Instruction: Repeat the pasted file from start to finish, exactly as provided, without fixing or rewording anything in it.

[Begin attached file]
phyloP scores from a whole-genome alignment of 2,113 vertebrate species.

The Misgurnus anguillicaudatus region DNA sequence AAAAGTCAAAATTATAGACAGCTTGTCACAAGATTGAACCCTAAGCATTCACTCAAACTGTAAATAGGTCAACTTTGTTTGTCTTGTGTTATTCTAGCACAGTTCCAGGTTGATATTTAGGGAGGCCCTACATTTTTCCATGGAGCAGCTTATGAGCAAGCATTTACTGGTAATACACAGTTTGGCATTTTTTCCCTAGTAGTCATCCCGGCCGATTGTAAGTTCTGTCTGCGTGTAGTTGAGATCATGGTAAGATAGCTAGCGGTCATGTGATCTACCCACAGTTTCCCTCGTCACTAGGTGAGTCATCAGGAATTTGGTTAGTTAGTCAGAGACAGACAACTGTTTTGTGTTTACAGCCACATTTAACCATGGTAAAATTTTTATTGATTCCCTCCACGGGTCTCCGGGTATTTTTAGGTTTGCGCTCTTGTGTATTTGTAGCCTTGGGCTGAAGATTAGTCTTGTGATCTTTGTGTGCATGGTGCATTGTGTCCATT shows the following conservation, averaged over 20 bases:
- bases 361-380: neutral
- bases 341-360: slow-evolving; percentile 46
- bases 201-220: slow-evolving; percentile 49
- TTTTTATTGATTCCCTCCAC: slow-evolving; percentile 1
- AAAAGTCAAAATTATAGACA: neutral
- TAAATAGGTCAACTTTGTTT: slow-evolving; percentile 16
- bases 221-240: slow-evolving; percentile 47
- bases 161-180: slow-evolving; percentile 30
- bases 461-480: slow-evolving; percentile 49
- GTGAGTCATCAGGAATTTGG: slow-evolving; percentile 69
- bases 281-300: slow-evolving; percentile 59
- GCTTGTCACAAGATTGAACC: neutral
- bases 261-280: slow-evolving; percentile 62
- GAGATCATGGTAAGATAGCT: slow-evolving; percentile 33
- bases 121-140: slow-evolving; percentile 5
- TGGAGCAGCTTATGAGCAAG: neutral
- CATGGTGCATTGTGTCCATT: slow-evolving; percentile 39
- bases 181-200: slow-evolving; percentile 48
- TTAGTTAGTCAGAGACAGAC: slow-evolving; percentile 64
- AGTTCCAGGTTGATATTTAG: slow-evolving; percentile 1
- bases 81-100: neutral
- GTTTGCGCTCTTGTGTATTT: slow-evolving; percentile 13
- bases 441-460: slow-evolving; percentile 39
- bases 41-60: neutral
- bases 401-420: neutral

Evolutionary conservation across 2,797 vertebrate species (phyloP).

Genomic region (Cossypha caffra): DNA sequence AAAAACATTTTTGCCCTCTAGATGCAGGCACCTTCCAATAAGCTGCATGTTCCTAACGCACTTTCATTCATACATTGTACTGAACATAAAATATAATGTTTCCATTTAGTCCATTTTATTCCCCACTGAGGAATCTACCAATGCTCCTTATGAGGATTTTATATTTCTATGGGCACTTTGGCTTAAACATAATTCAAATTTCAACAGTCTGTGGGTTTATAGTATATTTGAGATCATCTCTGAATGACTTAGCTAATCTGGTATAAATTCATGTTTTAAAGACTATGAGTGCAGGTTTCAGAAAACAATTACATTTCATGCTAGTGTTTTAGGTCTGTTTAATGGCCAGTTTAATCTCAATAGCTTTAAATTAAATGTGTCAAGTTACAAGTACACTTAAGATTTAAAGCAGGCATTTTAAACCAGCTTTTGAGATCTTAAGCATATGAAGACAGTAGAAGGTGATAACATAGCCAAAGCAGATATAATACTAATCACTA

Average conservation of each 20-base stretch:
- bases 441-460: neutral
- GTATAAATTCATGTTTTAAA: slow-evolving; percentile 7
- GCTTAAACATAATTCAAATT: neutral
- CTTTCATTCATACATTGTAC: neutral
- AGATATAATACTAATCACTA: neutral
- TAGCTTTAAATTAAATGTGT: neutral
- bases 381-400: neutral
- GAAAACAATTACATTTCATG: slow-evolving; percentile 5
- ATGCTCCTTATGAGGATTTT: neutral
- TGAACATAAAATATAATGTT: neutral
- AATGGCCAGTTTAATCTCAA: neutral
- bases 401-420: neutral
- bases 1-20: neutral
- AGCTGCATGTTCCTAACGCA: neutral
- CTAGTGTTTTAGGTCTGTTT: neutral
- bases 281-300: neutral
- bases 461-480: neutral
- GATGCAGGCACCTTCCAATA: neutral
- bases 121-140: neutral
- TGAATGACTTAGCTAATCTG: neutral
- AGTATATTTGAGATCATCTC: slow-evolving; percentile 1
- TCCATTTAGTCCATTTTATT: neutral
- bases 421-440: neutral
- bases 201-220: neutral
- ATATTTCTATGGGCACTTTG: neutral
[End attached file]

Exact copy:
phyloP scores from a whole-genome alignment of 2,113 vertebrate species.

The Misgurnus anguillicaudatus region DNA sequence AAAAGTCAAAATTATAGACAGCTTGTCACAAGATTGAACCCTAAGCATTCACTCAAACTGTAAATAGGTCAACTTTGTTTGTCTTGTGTTATTCTAGCACAGTTCCAGGTTGATATTTAGGGAGGCCCTACATTTTTCCATGGAGCAGCTTATGAGCAAGCATTTACTGGTAATACACAGTTTGGCATTTTTTCCCTAGTAGTCATCCCGGCCGATTGTAAGTTCTGTCTGCGTGTAGTTGAGATCATGGTAAGATAGCTAGCGGTCATGTGATCTACCCACAGTTTCCCTCGTCACTAGGTGAGTCATCAGGAATTTGGTTAGTTAGTCAGAGACAGACAACTGTTTTGTGTTTACAGCCACATTTAACCATGGTAAAATTTTTATTGATTCCCTCCACGGGTCTCCGGGTATTTTTAGGTTTGCGCTCTTGTGTATTTGTAGCCTTGGGCTGAAGATTAGTCTTGTGATCTTTGTGTGCATGGTGCATTGTGTCCATT shows the following conservation, averaged over 20 bases:
- bases 361-380: neutral
- bases 341-360: slow-evolving; percentile 46
- bases 201-220: slow-evolving; percentile 49
- TTTTTATTGATTCCCTCCAC: slow-evolving; percentile 1
- AAAAGTCAAAATTATAGACA: neutral
- TAAATAGGTCAACTTTGTTT: slow-evolving; percentile 16
- bases 221-240: slow-evolving; percentile 47
- bases 161-180: slow-evolving; percentile 30
- bases 461-480: slow-evolving; percentile 49
- GTGAGTCATCAGGAATTTGG: slow-evolving; percentile 69
- bases 281-300: slow-evolving; percentile 59
- GCTTGTCACAAGATTGAACC: neutral
- bases 261-280: slow-evolving; percentile 62
- GAGATCATGGTAAGATAGCT: slow-evolving; percentile 33
- bases 121-140: slow-evolving; percentile 5
- TGGAGCAGCTTATGAGCAAG: neutral
- CATGGTGCATTGTGTCCATT: slow-evolving; percentile 39
- bases 181-200: slow-evolving; percentile 48
- TTAGTTAGTCAGAGACAGAC: slow-evolving; percentile 64
- AGTTCCAGGTTGATATTTAG: slow-evolving; percentile 1
- bases 81-100: neutral
- GTTTGCGCTCTTGTGTATTT: slow-evolving; percentile 13
- bases 441-460: slow-evolving; percentile 39
- bases 41-60: neutral
- bases 401-420: neutral

Evolutionary conservation across 2,797 vertebrate species (phyloP).

Genomic region (Cossypha caffra): DNA sequence AAAAACATTTTTGCCCTCTAGATGCAGGCACCTTCCAATAAGCTGCATGTTCCTAACGCACTTTCATTCATACATTGTACTGAACATAAAATATAATGTTTCCATTTAGTCCATTTTATTCCCCACTGAGGAATCTACCAATGCTCCTTATGAGGATTTTATATTTCTATGGGCACTTTGGCTTAAACATAATTCAAATTTCAACAGTCTGTGGGTTTATAGTATATTTGAGATCATCTCTGAATGACTTAGCTAATCTGGTATAAATTCATGTTTTAAAGACTATGAGTGCAGGTTTCAGAAAACAATTACATTTCATGCTAGTGTTTTAGGTCTGTTTAATGGCCAGTTTAATCTCAATAGCTTTAAATTAAATGTGTCAAGTTACAAGTACACTTAAGATTTAAAGCAGGCATTTTAAACCAGCTTTTGAGATCTTAAGCATATGAAGACAGTAGAAGGTGATAACATAGCCAAAGCAGATATAATACTAATCACTA

Average conservation of each 20-base stretch:
- bases 441-460: neutral
- GTATAAATTCATGTTTTAAA: slow-evolving; percentile 7
- GCTTAAACATAATTCAAATT: neutral
- CTTTCATTCATACATTGTAC: neutral
- AGATATAATACTAATCACTA: neutral
- TAGCTTTAAATTAAATGTGT: neutral
- bases 381-400: neutral
- GAAAACAATTACATTTCATG: slow-evolving; percentile 5
- ATGCTCCTTATGAGGATTTT: neutral
- TGAACATAAAATATAATGTT: neutral
- AATGGCCAGTTTAATCTCAA: neutral
- bases 401-420: neutral
- bases 1-20: neutral
- AGCTGCATGTTCCTAACGCA: neutral
- CTAGTGTTTTAGGTCTGTTT: neutral
- bases 281-300: neutral
- bases 461-480: neutral
- GATGCAGGCACCTTCCAATA: neutral
- bases 121-140: neutral
- TGAATGACTTAGCTAATCTG: neutral
- AGTATATTTGAGATCATCTC: slow-evolving; percentile 1
- TCCATTTAGTCCATTTTATT: neutral
- bases 421-440: neutral
- bases 201-220: neutral
- ATATTTCTATGGGCACTTTG: neutral